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Bush to deliberate ‘the next few weeks’ about naming his candidate for U.S. Supreme Court

WASHINGTON (BP)–It may be weeks instead of days before President Bush announces his nomination to replace Supreme Court Associate Justice Sandra Day O’Connor, according to an abridged interview published July 5 in USA Today.

The president told the newspaper he would “begin to hone in on a handful of candidates over the course of the next few weeks” before submitting his nomination to the Senate. “And then there will be a period of time in which I myself will sit down with the prospective nominees,” Bush said. The president said he was “very serious” about having his nominee confirmed before the high court begins its next term Oct. 3.

O’Connor announced her retirement July 1 after 24 years on the court. The White House indicated on that date the president would not name a nominee before he returned from Europe July 8, the Associated Press reported. Bush’s comments to USA Today would seem to indicate there will be no nomination announcement immediately after he returns to the White House.

The news of O’Connor’s departure set off responses — some heated and some moderate in rhetoric — and increased activities by both conservative and liberal organizations. O’Connor, 75, the first female justice, frequently has been a swing vote on the court, often siding with liberals on such issues as abortion and public religious expression. The nomination and confirmation of a conservative to the court could alter the decisions on some contentious subjects, such as partial birth abortion.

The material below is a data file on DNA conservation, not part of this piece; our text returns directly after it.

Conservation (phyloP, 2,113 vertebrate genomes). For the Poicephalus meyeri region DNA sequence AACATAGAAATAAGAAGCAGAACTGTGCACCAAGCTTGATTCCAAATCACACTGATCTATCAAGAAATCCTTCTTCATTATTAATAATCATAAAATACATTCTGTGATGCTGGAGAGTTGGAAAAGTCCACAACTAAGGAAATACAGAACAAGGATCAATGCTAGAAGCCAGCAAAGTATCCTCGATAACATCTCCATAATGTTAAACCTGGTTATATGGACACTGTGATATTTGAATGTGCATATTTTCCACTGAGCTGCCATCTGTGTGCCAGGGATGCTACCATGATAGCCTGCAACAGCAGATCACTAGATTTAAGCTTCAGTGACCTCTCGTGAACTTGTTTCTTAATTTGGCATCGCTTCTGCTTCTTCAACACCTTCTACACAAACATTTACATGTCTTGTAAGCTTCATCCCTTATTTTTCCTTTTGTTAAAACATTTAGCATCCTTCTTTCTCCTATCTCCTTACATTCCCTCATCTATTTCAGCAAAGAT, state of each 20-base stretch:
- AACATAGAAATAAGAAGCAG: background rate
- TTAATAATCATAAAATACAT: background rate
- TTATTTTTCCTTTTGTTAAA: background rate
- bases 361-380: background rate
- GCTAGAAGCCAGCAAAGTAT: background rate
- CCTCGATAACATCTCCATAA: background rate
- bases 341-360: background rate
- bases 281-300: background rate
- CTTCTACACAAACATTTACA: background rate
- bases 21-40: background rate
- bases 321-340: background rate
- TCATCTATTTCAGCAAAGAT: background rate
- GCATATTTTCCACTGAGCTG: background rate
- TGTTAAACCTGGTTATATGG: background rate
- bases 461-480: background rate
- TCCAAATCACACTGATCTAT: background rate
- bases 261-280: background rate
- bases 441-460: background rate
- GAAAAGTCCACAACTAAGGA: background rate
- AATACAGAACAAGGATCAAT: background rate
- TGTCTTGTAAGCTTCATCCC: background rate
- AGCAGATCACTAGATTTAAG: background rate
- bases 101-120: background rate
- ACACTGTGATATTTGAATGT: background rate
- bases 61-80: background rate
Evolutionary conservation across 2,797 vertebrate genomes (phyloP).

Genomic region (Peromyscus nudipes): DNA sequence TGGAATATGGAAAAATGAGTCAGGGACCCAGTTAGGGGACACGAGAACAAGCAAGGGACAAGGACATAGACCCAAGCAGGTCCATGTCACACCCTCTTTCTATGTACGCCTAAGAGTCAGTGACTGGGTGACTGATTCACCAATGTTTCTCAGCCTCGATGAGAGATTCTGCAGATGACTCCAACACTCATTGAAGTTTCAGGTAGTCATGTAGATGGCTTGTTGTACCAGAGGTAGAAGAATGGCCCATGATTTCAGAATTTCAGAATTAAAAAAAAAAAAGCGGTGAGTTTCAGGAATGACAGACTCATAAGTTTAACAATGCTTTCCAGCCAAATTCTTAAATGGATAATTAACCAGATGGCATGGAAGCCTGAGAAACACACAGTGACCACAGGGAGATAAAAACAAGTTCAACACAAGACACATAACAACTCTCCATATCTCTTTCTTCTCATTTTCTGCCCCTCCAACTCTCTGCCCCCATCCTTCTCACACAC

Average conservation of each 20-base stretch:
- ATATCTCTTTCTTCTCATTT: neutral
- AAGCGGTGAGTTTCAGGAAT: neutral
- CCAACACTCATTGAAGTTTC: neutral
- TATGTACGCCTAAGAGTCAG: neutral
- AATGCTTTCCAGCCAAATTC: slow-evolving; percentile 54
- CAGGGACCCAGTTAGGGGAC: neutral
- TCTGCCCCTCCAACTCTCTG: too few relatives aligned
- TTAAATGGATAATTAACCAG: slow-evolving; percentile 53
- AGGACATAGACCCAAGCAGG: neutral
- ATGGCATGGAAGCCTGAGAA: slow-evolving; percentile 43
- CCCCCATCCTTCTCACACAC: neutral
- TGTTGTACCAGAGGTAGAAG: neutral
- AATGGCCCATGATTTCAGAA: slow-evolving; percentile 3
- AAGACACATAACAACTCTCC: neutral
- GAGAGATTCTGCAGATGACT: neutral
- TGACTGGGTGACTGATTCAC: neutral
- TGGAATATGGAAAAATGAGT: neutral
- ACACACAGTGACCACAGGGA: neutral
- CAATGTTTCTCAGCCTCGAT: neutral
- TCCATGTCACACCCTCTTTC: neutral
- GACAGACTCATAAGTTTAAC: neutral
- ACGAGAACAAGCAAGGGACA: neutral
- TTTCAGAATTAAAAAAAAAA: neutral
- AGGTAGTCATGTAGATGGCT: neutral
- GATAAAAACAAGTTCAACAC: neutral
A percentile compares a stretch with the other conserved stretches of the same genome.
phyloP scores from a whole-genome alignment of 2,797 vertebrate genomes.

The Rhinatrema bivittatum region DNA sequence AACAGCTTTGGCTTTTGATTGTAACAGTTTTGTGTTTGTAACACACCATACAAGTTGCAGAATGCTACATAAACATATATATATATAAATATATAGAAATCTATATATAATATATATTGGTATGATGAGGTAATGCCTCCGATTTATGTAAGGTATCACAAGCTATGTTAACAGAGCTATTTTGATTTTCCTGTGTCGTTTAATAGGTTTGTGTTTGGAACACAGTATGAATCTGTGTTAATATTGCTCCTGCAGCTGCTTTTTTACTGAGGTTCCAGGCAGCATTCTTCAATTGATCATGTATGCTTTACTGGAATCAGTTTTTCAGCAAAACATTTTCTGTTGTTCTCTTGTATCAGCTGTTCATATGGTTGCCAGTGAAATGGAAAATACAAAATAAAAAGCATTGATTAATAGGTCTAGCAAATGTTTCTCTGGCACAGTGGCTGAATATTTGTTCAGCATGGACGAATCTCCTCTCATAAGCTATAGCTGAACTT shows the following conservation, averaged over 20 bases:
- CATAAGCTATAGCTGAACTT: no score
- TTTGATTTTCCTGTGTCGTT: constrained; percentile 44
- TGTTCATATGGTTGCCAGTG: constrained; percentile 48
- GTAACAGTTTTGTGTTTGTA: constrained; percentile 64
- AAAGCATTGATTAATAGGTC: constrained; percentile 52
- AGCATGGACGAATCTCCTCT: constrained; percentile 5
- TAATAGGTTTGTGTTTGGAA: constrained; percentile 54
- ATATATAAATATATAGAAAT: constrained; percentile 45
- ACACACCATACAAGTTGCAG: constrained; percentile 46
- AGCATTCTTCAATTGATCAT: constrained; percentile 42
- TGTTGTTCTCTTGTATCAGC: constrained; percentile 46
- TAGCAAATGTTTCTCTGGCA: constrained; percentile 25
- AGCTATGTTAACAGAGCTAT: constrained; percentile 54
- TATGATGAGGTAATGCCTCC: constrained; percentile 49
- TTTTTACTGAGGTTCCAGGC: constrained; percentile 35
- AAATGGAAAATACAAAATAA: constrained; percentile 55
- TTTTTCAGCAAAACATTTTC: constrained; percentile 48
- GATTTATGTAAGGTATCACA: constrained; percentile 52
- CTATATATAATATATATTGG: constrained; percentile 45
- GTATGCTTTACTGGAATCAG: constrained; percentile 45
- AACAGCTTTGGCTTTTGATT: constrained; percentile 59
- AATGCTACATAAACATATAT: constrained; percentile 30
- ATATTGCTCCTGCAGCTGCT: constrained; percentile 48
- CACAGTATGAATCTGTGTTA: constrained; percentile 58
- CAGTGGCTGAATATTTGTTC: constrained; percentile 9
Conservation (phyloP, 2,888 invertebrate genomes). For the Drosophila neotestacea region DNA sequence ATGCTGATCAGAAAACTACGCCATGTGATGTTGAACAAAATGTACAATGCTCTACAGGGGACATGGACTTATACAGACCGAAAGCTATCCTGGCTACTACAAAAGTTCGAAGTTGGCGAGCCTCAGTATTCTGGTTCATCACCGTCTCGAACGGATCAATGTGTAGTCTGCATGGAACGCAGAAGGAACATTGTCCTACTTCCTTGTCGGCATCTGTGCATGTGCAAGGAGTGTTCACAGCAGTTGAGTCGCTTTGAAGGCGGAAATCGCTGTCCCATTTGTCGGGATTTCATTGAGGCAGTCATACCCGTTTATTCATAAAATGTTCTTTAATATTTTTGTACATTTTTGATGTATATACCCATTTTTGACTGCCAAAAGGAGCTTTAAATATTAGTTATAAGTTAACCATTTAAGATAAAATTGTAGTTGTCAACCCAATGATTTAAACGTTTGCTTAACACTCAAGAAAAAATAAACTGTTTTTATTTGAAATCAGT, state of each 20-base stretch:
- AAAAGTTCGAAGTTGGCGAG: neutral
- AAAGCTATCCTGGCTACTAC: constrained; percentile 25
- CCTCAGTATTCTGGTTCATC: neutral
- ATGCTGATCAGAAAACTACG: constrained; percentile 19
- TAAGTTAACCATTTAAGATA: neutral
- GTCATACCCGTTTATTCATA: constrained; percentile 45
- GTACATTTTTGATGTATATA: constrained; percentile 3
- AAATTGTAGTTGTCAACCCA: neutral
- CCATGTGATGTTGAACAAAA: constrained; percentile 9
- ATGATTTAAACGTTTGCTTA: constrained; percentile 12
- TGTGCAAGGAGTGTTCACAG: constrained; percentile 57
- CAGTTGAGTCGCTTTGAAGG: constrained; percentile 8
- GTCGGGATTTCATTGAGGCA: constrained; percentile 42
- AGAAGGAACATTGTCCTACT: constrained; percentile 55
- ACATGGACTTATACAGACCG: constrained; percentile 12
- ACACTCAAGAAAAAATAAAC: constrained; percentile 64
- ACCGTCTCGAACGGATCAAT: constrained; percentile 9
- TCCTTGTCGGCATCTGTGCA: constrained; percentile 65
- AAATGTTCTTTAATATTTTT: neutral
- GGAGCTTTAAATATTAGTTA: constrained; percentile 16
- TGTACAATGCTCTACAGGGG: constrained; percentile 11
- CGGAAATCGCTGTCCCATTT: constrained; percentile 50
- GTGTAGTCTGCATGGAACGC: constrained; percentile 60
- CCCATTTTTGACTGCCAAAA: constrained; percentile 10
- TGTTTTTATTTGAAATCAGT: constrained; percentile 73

In the interview with USA Today, Bush declined to say whether he wanted to push the court in a more conservative direction or to overturn Roe v. Wade, the 1973 decision legalizing abortion. He does “not believe in a litmus test,” the president said. As he has indicated previously, he plans “to nominate a person with great integrity and intellect and experience who will faithfully interpret the Constitution,” Bush said.

The president said he is “interested in diversity on the court” but also in making certain his selection, “regardless of who he or she is and regardless of the background of that person, is a person of great integrity, somebody who can do the job.”

The president said he hopes advocacy organizations “will help tone down the heated rhetoric and focus on the nominee’s credentials and philosophy.”

Bush defended one of the potential nominees, Attorney General Alberto Gonzales. Among those mentioned as possible selections to replace O’Connor, Gonzales has received the least amount of support from social conservatives and may face outright opposition from some. As a member of the Texas Supreme Court, Gonzales voted with the majority in a decision providing what pro-lifers considered a liberal interpretation of a law requiring parental notification for a minor’s abortion.

“Al Gonzales is a great friend of mine,” the president said. “I’m the kind of person, when a friend gets attacked, I don’t like it.”

Other possible Bush nominees suggested by various sources are:

— Samuel Alito of the Third Circuit Court of Appeals.

— Edith Brown Clement of the Fifth Circuit Court of Appeals.

— Emilio Garza, also of the Fifth Circuit Court of Appeals.

— Edith Hollan Jones, also of the Fifth Circuit Court of Appeals.

— Michael Luttig of the Fourth Circuit Court of Appeals.

— Michael McConnell of the 10th Circuit Court of Appeals.

— John Roberts of the District of Columbia Court of Appeals.

Priscilla Owen and Janice Rogers Brown also have been mentioned as potential nominees. The Senate recently confirmed Owen and Brown to the Fifth and D.C. circuits, respectively, after they were filibustered at length by Democrats.

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